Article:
European 112 Day – why it's so important.

On 11th February, the European 112 Day is being held. Whether there is an accident or medical emergency, 112 is the number to dial to get help as quickly as possible.The following story of a Magirus employee illustrates the importance of this number as well as the deployment of rescue workers and a functional rescue chain.

Jürgen Kerner has been a Product Engineer with Magirus for over 30 years in Ulm. Every day, he develops products for the Fire Department and disaster response teams. These include such products for people like Roman Pertl from the Czech Republic, a firefighter for nine years and a part-time paramedic. In December 2015, the two men crossed ways.

Recognizing the situation and taking the correct action

Shortly before Christmas, Jürgen Kerner wanted to test his new skis in a well-known Italian ski resort. Roman Pertl was also on holiday there with Fire Department colleagues and friends.

As Kerner began his descent in the ski lift, he suddenly had severe chest pains. He was suffering a heart attack. According to medical records, every third patient dies on the way to hospital because medical help is too late. Kerner, however, got lucky. By complete chance, Roman Pertl had reached the lift only two minutes later. He recognized the situation and immediately knew what to do.

Thanks to Pertl, the rescue chain worked perfectly. He recognized the heart attack, began resuscitation attempts and successfully provided first aid – likewise ensuring that a 112 call was sent. Due to his swift, decisive action, Jürgen Kerner was brought to a nearby hospital via helicopter. Various interventions were necessary, but Kerner survived. After rehabilitation and reintegration, he is now fully recovered.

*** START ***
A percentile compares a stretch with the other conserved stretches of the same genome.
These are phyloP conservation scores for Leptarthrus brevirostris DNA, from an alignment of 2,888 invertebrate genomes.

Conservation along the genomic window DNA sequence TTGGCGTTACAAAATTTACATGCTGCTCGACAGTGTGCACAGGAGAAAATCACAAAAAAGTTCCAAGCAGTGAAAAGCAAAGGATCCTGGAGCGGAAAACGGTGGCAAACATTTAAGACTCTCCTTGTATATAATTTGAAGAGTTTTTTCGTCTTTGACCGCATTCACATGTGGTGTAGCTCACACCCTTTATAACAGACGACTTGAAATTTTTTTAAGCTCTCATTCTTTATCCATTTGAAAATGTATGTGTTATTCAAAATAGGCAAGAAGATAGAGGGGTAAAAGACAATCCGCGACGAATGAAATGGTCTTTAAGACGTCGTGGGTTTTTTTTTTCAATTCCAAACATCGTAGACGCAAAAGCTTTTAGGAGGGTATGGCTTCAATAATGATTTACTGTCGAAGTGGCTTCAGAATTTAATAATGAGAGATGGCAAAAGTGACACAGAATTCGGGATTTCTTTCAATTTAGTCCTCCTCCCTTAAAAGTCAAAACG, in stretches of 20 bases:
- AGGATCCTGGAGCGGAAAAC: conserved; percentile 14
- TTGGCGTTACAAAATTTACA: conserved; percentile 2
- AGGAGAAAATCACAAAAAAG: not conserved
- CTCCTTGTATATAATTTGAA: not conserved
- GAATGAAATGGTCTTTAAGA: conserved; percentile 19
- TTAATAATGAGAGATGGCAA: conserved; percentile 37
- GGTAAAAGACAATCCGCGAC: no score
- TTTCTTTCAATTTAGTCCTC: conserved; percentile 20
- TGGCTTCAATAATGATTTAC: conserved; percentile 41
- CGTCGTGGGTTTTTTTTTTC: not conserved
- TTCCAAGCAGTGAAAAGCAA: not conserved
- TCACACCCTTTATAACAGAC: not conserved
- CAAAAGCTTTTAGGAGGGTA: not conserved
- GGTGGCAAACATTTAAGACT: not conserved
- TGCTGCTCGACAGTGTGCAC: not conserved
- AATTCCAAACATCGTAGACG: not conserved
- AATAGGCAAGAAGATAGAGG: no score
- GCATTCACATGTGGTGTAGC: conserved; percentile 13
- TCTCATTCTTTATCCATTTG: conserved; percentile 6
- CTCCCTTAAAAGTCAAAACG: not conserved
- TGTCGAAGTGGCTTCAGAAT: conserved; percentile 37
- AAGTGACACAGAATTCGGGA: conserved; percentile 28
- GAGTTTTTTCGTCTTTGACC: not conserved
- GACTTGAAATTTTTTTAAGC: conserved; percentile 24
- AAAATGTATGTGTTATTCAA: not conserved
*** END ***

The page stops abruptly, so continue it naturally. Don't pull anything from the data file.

The search for the rescuer

"The right man at the right time,"  Jürgen Kerner says today about the lucky coincidence. But at the time, he lost his rescuer from sight. All attempts to find Roman Pertl through Czech officials failed. But Jürgen Kerner did not give up – he wanted to thank his rescuer at all costs. A coworker gave him an idea. He knew Marta Jandová, singer of the band "The Happy", who is originally from the Czech Republic. He asked her to use her Facebook page to send out a call. Over 2,000 messages and comments followed within only a single night. They included important information and finally, the clue to the rescuer.

A special thank you

When the contact was established, Jürgen Kerner invited Roman Pertl to come to Ulm. It was a special thank you for the rescuer and a very emotional reunion for both. Pertl was very surprised. "For me, it is a matter of course to help other people. It's my job, a 24/7-Job." He added, "One doesn't usually receives thanks. That's what makes this meeting so special for me. Also because it's the first life I've ever saved anyone in this manner."

"This thank you closes the circle," says Kerner as he personally thanked his rescuer with a factory tour and a tour of Ulm. But not only Kerner was grateful - his family, representatives of Magirus GmbH in the Czech Republic, who established the contact, and his colleagues were grateful as well. We would also like to extend our thanks to Roman Pertl once again for his great efforts.

This story is certainly only one of many that happen every day, but it shows the importance of emergency services as well as the existence of central emergency numbers and knowledge about them.

Why is there an emergency number?

On 20th September 1973, the single 112 emergency number was passed in Germany. Björn Steiger, who had been struck by fate, had a decisive role in getting this through. His son died of shock after a car accident in 1969 because rescue workers didn't arrive for about an hour. Steiger and his wife made it their goal to accelerate the arrival of rescue workers and founded the Björn Steiger Foundation, which still works towards improving emergency aid. After 6,000 letters and a lawsuit against the Land Baden-Württemberg, the introduction of a single emergency number was decided on 20th September and promptly implemented.

The European 112 Day was introduced in 2009 to make the Europe-wide emergency call number 112 more visible and better known. Since 1991, it has been the uniform emergency number for all EU Member States. The background of this was having an international number in addition to the national numbers, especially to make it easier for travellers. Since 2008, the number can be called free of charge everywhere.

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